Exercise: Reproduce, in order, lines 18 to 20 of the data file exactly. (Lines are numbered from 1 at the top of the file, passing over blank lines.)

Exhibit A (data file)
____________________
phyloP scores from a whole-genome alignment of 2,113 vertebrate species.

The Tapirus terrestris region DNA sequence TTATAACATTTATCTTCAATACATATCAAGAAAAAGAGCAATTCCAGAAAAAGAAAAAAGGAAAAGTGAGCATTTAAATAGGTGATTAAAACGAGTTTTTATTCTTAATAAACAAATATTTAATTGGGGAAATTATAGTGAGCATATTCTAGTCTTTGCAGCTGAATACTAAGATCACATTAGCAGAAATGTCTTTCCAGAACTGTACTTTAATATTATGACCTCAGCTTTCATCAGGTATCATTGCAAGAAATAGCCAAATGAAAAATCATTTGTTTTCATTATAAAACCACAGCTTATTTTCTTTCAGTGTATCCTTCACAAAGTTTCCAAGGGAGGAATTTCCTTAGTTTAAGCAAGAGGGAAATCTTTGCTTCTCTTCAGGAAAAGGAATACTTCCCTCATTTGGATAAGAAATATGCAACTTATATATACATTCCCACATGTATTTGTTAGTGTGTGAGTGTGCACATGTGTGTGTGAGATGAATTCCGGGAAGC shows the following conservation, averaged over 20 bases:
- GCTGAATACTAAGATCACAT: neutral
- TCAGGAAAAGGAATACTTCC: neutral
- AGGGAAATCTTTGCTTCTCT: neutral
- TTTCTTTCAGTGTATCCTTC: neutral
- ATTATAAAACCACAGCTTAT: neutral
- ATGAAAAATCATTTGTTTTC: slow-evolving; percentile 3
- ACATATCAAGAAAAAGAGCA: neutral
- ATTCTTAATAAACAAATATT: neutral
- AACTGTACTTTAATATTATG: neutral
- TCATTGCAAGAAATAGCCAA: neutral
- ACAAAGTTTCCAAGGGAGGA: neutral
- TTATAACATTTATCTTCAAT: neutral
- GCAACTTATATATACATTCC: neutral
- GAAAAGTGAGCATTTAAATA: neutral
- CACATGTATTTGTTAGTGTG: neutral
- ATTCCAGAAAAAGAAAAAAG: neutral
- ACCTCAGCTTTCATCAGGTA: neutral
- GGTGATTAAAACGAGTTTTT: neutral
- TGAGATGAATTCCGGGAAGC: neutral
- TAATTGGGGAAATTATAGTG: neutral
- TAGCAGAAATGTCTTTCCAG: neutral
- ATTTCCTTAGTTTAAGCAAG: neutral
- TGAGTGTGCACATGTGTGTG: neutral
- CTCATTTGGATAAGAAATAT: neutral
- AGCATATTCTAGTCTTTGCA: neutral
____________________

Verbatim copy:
- ATTCCAGAAAAAGAAAAAAG: neutral
- ACCTCAGCTTTCATCAGGTA: neutral
- GGTGATTAAAACGAGTTTTT: neutral